When I got in my car to run to campus around noon today the temperature read 98 degrees F! It is hot! While we can go inside air conditioned buildings (and cars), our plants do not have that luxury and each night I come home to some pretty thirsty plants. I have 29 containers (hey, I’m down from the 32 that I had last year!) and they do require daily watering in this heat. Plus as I mentioned last time I am running behind the ideal planting schedule and I am still putting a few plants here or there (Hockanum Greenhouses, http://hockanumindustries.org, in Mansfield has a buy 1, get 1 free sale going on right now for annuals and herbs). These plants require daily attention and as they are scattered throughout the gardens, it isn’t possible to just turn the sprinkler on. 

There’s not too much I can do besides water the containers and the newbies, but for the rest of my beds, having them mulched really saves me a lot of watering time. I generally use several types of mulches each year depending on what effect I want plus what’s available to me. For general ornamental/perennial beds shredded bark is fine. I generally prefer hemlock or cedar because it lasts longer – 2 to 3 years and I like the natural color. Only 4 to 6 yards a year are ordered, at around $36 per yard, so it is not too huge of an investment. I like to think the bark mulch is a by-product of the lumber or paper industry but it is hard to find a supplier that knows where their bark mulch comes from. I have read articles that suggest cypress mulch is not sustainable as the cypress groves on the gulf coast are not able to reproduce with great success once the mature trees are harvested. Plus, I think that contamination from the BP oil well will be another challenge for many plant species in that area.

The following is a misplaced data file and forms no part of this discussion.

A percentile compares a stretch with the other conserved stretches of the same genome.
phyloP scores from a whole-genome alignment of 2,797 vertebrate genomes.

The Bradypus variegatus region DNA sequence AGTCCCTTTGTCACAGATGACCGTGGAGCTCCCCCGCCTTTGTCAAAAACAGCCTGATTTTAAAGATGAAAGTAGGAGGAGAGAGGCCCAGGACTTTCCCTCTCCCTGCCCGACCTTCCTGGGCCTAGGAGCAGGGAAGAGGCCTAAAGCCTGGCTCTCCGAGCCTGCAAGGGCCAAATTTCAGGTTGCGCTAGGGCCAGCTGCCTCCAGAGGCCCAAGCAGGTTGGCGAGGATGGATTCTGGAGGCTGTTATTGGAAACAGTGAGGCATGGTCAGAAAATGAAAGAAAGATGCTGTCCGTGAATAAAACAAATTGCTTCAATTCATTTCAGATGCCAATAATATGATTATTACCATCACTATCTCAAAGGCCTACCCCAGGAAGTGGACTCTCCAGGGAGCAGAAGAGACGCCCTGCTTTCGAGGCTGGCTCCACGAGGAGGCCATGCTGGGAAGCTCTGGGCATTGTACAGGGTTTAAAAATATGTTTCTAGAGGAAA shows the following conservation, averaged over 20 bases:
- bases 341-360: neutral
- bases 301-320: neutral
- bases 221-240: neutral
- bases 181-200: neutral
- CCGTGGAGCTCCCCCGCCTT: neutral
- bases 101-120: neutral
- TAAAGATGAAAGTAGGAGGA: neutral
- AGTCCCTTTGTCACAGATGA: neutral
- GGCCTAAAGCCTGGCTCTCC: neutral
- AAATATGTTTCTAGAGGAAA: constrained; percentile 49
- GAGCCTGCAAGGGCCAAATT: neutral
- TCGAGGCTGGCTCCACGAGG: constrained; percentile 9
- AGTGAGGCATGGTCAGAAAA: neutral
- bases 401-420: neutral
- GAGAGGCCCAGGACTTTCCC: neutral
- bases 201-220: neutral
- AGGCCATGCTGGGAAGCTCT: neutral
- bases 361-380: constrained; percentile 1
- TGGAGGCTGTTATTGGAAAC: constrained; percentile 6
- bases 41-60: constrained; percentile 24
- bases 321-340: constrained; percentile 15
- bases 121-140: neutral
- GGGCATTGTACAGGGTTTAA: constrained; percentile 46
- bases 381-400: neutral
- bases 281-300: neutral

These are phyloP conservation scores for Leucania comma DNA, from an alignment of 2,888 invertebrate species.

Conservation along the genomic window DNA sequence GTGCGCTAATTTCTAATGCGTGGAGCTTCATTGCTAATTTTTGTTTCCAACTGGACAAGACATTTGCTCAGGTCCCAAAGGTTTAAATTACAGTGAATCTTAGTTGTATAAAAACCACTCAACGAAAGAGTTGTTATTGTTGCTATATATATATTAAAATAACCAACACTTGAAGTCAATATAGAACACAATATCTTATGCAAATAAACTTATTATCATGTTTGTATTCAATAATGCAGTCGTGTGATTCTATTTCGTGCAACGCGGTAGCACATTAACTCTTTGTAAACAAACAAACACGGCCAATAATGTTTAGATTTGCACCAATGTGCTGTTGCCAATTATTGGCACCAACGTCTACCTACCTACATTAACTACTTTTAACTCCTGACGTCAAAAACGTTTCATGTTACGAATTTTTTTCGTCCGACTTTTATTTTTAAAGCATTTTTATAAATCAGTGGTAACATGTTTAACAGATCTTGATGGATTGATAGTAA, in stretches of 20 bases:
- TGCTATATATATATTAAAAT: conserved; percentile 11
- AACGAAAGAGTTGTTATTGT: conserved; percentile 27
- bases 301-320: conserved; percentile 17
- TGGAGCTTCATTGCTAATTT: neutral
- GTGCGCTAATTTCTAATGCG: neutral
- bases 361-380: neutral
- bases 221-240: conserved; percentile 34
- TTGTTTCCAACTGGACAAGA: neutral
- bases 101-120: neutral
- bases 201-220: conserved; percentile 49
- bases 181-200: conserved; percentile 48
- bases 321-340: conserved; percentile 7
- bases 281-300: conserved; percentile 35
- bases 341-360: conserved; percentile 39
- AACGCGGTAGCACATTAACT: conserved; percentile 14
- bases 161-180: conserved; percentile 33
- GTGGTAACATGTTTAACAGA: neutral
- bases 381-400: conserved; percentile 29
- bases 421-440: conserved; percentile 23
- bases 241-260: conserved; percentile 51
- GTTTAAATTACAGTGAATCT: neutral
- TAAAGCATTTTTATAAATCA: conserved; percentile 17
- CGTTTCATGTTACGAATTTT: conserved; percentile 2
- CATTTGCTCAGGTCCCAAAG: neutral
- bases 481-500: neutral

Shredded bark mulch around flowers and ornamentals

When my parents lived in Woodstock, CT they were able to go to their town waste recycling center and get all the shredded mulch they wanted for free. When the roadside crews removed and chipped the trees and shrubs along the side of the roads, they piled it high at the transfer station and it was free to all residents who wanted to haul some away. This option is not available in my town but I would definitely see if it was available in yours. Yes, the mixed hardwood mulches do not last as long as the phenol- and resin-laden softwood ones but it is reusing and recycling at the local level.

For my herb garden I admit to liking buckwheat hull mulch, which has become harder to come by, and have settled for cocoa hull mulch which has a similar texture. The finer texture of the mulch blends well with the finer textures of herb plants. Three bags serve me well for a year as it is not a terribly large garden. In the pathways of the herb garden I use crush stone. For paths in my White Garden and the Woodland Garden, I like the large bark chips. They take forever to break down and hold up well when trampled. These have become a little harder to obtain in recent years and right now I am searching for a source of replenishment.

Cocoa hull mulch in the herb garden

The vegetable garden gets whatever’s available. Generally I get free wood shavings from my neighbor who is a finished carpenter and grass clippings from a few lawn cuttings during the growing season. So in the paths of my raised bed gardens first I put down newspaper and then I cover it with a couple of inches of wood shavings. This keeps weeding the paths to a minimum. Around the vegetable plants I generally put the grass clippings which are a good source of nutrients including nitrogen (usually the grass clippings are left in place but I do collect them for mulch 2 or 3 cuttings per year). The following year I incorporate what is left in the paths into the raised beds, along with a nitrogen fertilizer, and put down new newspaper and wood shavings.